Bush Is Withholding War Information, Daschle Says


President Bush has not been forthcoming about progress in the war on terrorism or about a “secret government” operating since Sept. 11, Senate Majority Leader Tom Daschle (D-S.D.) said Sunday.

As a result, lawmakers are finding it difficult to carry out their constitutional duties of approving money for the war and providing oversight of the executive branch, he said.

“None of us knew about the secret government,” Daschle said on “Fox News Sunday,” referring to the cadre of senior bureaucrats sent on a rotating basis to two undisclosed locations to ensure continuity of government if a terrorist strike hits Washington.


That, he said, is a “profound illustration of the chasm that exists sometimes with information. . . . It’s an illustration of the need for a better communications process.”

Daschle also said that Congress had not been sufficiently briefed on expansion of the war on terrorism. U.S. troops are already in the Philippines to train local anti-terror forces and may soon go to Yemen and the former Soviet republic of Georgia.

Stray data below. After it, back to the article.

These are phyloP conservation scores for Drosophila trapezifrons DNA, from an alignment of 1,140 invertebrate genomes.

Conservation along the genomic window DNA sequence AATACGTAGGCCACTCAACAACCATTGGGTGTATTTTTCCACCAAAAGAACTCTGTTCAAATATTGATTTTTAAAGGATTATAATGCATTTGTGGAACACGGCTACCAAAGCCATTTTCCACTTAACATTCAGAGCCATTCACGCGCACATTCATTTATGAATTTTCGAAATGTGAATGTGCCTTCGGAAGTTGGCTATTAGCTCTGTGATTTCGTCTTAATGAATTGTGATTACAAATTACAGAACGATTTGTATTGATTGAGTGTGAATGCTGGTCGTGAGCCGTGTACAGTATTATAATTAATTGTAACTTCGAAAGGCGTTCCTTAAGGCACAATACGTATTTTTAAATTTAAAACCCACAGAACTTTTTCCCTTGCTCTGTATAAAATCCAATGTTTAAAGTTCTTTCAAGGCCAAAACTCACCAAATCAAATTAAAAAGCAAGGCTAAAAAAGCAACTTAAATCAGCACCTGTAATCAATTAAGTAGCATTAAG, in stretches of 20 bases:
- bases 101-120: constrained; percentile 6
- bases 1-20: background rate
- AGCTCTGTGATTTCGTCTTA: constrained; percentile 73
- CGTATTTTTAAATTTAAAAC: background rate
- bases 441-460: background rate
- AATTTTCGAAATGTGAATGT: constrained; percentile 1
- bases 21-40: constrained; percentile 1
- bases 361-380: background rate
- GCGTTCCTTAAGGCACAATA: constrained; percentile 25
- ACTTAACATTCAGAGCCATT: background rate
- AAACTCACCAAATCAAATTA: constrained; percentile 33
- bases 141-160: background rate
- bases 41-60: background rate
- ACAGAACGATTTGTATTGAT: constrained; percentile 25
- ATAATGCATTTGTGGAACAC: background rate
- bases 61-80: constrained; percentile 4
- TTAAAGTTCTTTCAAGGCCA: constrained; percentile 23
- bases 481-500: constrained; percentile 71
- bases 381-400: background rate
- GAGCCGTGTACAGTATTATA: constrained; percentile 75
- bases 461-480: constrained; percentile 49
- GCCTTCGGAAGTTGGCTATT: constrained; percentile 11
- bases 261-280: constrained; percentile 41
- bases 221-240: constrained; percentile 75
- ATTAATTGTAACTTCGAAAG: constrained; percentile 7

Congress needs “to better understand what our purpose is, how long will we be there, how many troops will be there, how does it affect our efforts in Afghanistan,” he said.

Appearing on CBS’ “Face the Nation,” Sen. Joseph I. Lieberman (D-Conn.), chairman of the Senate Governmental Affairs Committee, agreed that “the administration could, at this point, do a better job of involving members of Congress in some of the discussions about where the war is going.”

The senators’ comments brought a quick rebuke from Republicans, who said they broke a tradition of keeping a unified front while troops are in harm’s way.

“Any sign that we are losing that unity, or crack in that support, will be, I think, used against us overseas,” Senate Minority Leader Trent Lott (R-Miss.) said Sunday on NBC’s “Meet the Press.”